The one percent rule is a rule of thumb that helps real estate investors figure out quickly whether a given rental property has the potential to generate positive cash flows each month.
It can be used for analyzing single-family houses and multi-family properties. The basic idea is that properties that reach or surpass the one percent rule are likely to be positive cash flows while properties that do not adhere to the one percent rule may not. As we'll see later, it's not a perfect indicator, but it's certainly a practical starting point for investors looking at many real estate transactions.
How to Calculate the 1% Rule
One of the reasons why the one percent rule is so frequently used by many investors is that it is easy to calculate. The 1 percent rule corresponds to the gross monthly rent as a percentage of the purchase price of the property.
Purchase price of the property / gross monthly rent = 1% rule ratio
Let's review a sample to demonstrate how to use the form in practice. Suppose the asking price for a multi-family home is $1.05 million, but an investor can buy it for $1 million. The investor studies the local housing market and expects the monthly rent to be $8,000. With these two pieces of information, we can calculate the ratio that helps determine if ownership is a good investment.
$8,000 / $1,000,000 = 0.8%
In this example, the gross rental revenue of $8,000 equals 0.8% of the purchase price.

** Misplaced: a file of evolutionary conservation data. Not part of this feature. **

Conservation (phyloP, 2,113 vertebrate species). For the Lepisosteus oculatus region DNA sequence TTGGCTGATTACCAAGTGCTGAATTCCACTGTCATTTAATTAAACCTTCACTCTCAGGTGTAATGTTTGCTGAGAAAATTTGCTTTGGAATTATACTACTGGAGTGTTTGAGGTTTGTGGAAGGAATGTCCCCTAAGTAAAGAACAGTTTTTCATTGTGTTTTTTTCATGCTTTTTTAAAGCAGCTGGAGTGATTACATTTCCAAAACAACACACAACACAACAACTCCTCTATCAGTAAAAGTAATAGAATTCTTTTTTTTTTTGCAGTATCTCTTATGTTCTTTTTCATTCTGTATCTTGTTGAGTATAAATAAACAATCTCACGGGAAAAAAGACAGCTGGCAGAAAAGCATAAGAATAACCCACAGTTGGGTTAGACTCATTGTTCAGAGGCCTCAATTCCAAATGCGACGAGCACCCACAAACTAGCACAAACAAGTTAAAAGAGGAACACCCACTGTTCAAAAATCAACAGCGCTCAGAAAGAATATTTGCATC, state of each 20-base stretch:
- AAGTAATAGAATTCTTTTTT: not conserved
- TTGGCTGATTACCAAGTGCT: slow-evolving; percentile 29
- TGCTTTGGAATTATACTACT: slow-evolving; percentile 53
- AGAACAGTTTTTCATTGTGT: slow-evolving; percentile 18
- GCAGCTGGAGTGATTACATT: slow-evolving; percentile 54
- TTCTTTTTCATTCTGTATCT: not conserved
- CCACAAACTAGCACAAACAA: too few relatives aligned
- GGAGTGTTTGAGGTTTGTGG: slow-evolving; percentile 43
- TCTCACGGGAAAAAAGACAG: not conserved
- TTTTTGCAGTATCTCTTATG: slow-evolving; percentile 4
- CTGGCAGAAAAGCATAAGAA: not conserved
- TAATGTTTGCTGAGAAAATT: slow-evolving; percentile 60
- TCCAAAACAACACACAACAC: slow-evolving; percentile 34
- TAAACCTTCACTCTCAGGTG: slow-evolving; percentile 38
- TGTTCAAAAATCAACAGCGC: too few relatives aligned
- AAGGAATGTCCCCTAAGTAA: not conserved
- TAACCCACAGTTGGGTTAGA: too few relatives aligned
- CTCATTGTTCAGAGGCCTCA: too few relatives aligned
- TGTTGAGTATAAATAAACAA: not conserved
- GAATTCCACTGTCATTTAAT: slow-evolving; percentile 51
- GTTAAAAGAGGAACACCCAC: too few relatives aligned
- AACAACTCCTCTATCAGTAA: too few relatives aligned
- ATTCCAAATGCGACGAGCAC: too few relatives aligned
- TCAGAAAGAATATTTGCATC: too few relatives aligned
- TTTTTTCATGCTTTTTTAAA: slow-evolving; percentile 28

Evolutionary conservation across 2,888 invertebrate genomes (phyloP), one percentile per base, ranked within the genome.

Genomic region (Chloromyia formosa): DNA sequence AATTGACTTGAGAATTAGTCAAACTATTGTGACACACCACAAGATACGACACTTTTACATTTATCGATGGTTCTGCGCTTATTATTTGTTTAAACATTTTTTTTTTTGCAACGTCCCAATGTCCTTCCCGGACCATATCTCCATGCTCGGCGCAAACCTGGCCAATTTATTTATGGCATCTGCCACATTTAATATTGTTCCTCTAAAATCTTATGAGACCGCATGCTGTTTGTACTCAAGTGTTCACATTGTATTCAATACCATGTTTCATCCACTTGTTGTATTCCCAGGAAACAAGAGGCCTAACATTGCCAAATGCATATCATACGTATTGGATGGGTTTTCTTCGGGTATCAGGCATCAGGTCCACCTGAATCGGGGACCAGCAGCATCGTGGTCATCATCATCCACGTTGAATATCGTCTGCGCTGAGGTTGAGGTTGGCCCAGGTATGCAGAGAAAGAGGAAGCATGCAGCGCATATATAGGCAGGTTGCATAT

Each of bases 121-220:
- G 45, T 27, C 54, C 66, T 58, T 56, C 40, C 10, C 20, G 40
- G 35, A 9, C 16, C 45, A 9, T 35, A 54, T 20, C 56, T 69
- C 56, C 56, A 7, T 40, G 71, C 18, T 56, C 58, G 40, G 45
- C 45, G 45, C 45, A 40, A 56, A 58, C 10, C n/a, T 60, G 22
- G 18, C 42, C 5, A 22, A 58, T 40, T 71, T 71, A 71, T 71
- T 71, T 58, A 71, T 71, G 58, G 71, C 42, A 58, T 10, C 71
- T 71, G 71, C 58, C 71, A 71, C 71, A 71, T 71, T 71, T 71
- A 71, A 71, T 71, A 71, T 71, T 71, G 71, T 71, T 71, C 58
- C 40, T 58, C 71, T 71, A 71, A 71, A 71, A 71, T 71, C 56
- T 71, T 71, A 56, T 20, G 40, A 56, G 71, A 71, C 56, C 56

This property falls below the one percent threshold because the gross rental income is less than one print percent of the purchase price of the property. The investor will likely decide to look at other properties because this one does not seem to be a large investment by the one percent rule.
Pros & Cons of Using the 1% Rule
The one percent rule has been successful and has served many investors well over the years. But there are certain disadvantages that investors should be conscious of.
Let us examine the advantages and disadvantages of the one percent rule.
Pros of the 1% Rule
The biggest pro of using the one percent rule is that it enables investors to quickly analyze many potential goods. Often, investors examine several properties at once, and using the one percent rule allows them to reduce the list to only a few that they want to do additional due diligence on. Another good thing about this one percent rule is that it works for various kinds of properties. Many investors use it when they are thinking about purchasing and renting a single-family home. However, it can also be used for quick analysis of multi-family properties. The calculation does not change as a function of the ownership type. The one percent rule also allows investors to avoid being victims of some psychological prejudice. For example, an investor may prefer to purchase assets in the market in which they live. But, if another 30-mile market provides a better ratio of gross rental income to the prices, then the investor will pick up on it for a long time.
Cons of the 1% Rule
Importantly, the 1% rule does not consider several factors that could affect monthly cash flows and return on investment. For example, the one percent rule does not include the following expenditures: property taxes, mortgage payment amount, interest rates and interest costs, property management fees, repair costs, expenses related to high vacancy rates, and closure costs.
It is no secret that these costs can accumulate rapidly and reduce the cash flow the investor receives at home each month. It is also important to understand that some of these expenses may vary greatly depending on the market. For example, property taxes tend to be higher in the northeastern U.S. than in the midwestern region. The one percent rule doesn't factor that in.